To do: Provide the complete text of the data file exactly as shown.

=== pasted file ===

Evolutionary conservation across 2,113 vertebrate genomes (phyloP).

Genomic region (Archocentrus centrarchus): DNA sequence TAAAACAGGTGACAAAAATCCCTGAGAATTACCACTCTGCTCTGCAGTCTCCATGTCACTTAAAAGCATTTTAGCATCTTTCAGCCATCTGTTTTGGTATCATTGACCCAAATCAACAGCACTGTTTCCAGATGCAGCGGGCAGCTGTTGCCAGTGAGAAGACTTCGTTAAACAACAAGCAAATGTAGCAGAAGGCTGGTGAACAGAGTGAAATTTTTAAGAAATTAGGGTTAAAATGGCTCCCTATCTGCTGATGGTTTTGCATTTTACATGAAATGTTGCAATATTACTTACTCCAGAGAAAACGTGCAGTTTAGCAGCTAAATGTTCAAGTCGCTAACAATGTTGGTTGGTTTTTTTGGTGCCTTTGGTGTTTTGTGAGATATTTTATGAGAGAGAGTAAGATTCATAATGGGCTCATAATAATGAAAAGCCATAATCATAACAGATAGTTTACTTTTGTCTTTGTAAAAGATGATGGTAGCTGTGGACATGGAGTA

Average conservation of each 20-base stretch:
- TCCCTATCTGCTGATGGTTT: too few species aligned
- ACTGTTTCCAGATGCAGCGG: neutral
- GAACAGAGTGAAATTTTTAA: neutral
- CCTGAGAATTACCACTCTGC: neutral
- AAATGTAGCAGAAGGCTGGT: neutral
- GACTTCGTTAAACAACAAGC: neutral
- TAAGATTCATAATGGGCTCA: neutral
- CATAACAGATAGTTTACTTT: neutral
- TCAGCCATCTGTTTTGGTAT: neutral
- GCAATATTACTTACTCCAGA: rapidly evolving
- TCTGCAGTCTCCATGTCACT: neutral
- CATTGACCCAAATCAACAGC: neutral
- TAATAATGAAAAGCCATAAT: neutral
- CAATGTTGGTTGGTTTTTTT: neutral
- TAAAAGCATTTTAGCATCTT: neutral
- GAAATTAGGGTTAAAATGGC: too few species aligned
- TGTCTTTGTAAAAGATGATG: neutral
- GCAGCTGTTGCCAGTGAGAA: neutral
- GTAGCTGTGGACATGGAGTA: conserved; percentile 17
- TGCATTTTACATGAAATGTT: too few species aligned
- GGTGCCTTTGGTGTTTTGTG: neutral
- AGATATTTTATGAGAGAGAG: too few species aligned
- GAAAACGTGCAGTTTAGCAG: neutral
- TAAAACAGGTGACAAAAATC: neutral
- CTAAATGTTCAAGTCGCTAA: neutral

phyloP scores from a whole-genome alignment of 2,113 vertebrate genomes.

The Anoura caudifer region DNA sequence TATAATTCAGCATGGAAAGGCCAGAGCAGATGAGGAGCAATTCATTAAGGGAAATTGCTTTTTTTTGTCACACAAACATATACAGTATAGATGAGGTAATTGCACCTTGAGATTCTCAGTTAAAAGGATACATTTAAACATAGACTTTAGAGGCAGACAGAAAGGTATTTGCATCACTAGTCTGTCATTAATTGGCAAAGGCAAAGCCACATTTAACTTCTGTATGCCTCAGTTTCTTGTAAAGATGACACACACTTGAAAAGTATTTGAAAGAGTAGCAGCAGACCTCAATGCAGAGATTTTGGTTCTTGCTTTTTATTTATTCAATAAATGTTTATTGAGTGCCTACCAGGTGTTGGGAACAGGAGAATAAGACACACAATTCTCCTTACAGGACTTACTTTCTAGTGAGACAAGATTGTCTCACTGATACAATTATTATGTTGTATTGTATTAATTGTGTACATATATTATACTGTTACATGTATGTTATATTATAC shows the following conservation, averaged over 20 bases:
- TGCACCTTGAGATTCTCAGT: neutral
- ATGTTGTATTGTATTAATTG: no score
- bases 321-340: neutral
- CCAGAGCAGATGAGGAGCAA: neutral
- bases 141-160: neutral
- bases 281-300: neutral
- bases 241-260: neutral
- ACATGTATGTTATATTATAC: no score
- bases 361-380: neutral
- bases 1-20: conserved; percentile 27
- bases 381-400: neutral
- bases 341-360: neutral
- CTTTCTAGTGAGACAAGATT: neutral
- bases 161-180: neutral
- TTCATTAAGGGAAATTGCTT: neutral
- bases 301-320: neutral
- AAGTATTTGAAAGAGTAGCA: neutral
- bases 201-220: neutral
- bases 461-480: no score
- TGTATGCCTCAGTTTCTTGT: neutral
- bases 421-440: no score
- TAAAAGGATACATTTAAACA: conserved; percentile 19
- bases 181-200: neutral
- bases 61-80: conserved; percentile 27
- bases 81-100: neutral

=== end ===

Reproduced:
Evolutionary conservation across 2,113 vertebrate genomes (phyloP).

Genomic region (Archocentrus centrarchus): DNA sequence TAAAACAGGTGACAAAAATCCCTGAGAATTACCACTCTGCTCTGCAGTCTCCATGTCACTTAAAAGCATTTTAGCATCTTTCAGCCATCTGTTTTGGTATCATTGACCCAAATCAACAGCACTGTTTCCAGATGCAGCGGGCAGCTGTTGCCAGTGAGAAGACTTCGTTAAACAACAAGCAAATGTAGCAGAAGGCTGGTGAACAGAGTGAAATTTTTAAGAAATTAGGGTTAAAATGGCTCCCTATCTGCTGATGGTTTTGCATTTTACATGAAATGTTGCAATATTACTTACTCCAGAGAAAACGTGCAGTTTAGCAGCTAAATGTTCAAGTCGCTAACAATGTTGGTTGGTTTTTTTGGTGCCTTTGGTGTTTTGTGAGATATTTTATGAGAGAGAGTAAGATTCATAATGGGCTCATAATAATGAAAAGCCATAATCATAACAGATAGTTTACTTTTGTCTTTGTAAAAGATGATGGTAGCTGTGGACATGGAGTA

Average conservation of each 20-base stretch:
- TCCCTATCTGCTGATGGTTT: too few species aligned
- ACTGTTTCCAGATGCAGCGG: neutral
- GAACAGAGTGAAATTTTTAA: neutral
- CCTGAGAATTACCACTCTGC: neutral
- AAATGTAGCAGAAGGCTGGT: neutral
- GACTTCGTTAAACAACAAGC: neutral
- TAAGATTCATAATGGGCTCA: neutral
- CATAACAGATAGTTTACTTT: neutral
- TCAGCCATCTGTTTTGGTAT: neutral
- GCAATATTACTTACTCCAGA: rapidly evolving
- TCTGCAGTCTCCATGTCACT: neutral
- CATTGACCCAAATCAACAGC: neutral
- TAATAATGAAAAGCCATAAT: neutral
- CAATGTTGGTTGGTTTTTTT: neutral
- TAAAAGCATTTTAGCATCTT: neutral
- GAAATTAGGGTTAAAATGGC: too few species aligned
- TGTCTTTGTAAAAGATGATG: neutral
- GCAGCTGTTGCCAGTGAGAA: neutral
- GTAGCTGTGGACATGGAGTA: conserved; percentile 17
- TGCATTTTACATGAAATGTT: too few species aligned
- GGTGCCTTTGGTGTTTTGTG: neutral
- AGATATTTTATGAGAGAGAG: too few species aligned
- GAAAACGTGCAGTTTAGCAG: neutral
- TAAAACAGGTGACAAAAATC: neutral
- CTAAATGTTCAAGTCGCTAA: neutral

phyloP scores from a whole-genome alignment of 2,113 vertebrate genomes.

The Anoura caudifer region DNA sequence TATAATTCAGCATGGAAAGGCCAGAGCAGATGAGGAGCAATTCATTAAGGGAAATTGCTTTTTTTTGTCACACAAACATATACAGTATAGATGAGGTAATTGCACCTTGAGATTCTCAGTTAAAAGGATACATTTAAACATAGACTTTAGAGGCAGACAGAAAGGTATTTGCATCACTAGTCTGTCATTAATTGGCAAAGGCAAAGCCACATTTAACTTCTGTATGCCTCAGTTTCTTGTAAAGATGACACACACTTGAAAAGTATTTGAAAGAGTAGCAGCAGACCTCAATGCAGAGATTTTGGTTCTTGCTTTTTATTTATTCAATAAATGTTTATTGAGTGCCTACCAGGTGTTGGGAACAGGAGAATAAGACACACAATTCTCCTTACAGGACTTACTTTCTAGTGAGACAAGATTGTCTCACTGATACAATTATTATGTTGTATTGTATTAATTGTGTACATATATTATACTGTTACATGTATGTTATATTATAC shows the following conservation, averaged over 20 bases:
- TGCACCTTGAGATTCTCAGT: neutral
- ATGTTGTATTGTATTAATTG: no score
- bases 321-340: neutral
- CCAGAGCAGATGAGGAGCAA: neutral
- bases 141-160: neutral
- bases 281-300: neutral
- bases 241-260: neutral
- ACATGTATGTTATATTATAC: no score
- bases 361-380: neutral
- bases 1-20: conserved; percentile 27
- bases 381-400: neutral
- bases 341-360: neutral
- CTTTCTAGTGAGACAAGATT: neutral
- bases 161-180: neutral
- TTCATTAAGGGAAATTGCTT: neutral
- bases 301-320: neutral
- AAGTATTTGAAAGAGTAGCA: neutral
- bases 201-220: neutral
- bases 461-480: no score
- TGTATGCCTCAGTTTCTTGT: neutral
- bases 421-440: no score
- TAAAAGGATACATTTAAACA: conserved; percentile 19
- bases 181-200: neutral
- bases 61-80: conserved; percentile 27
- bases 81-100: neutral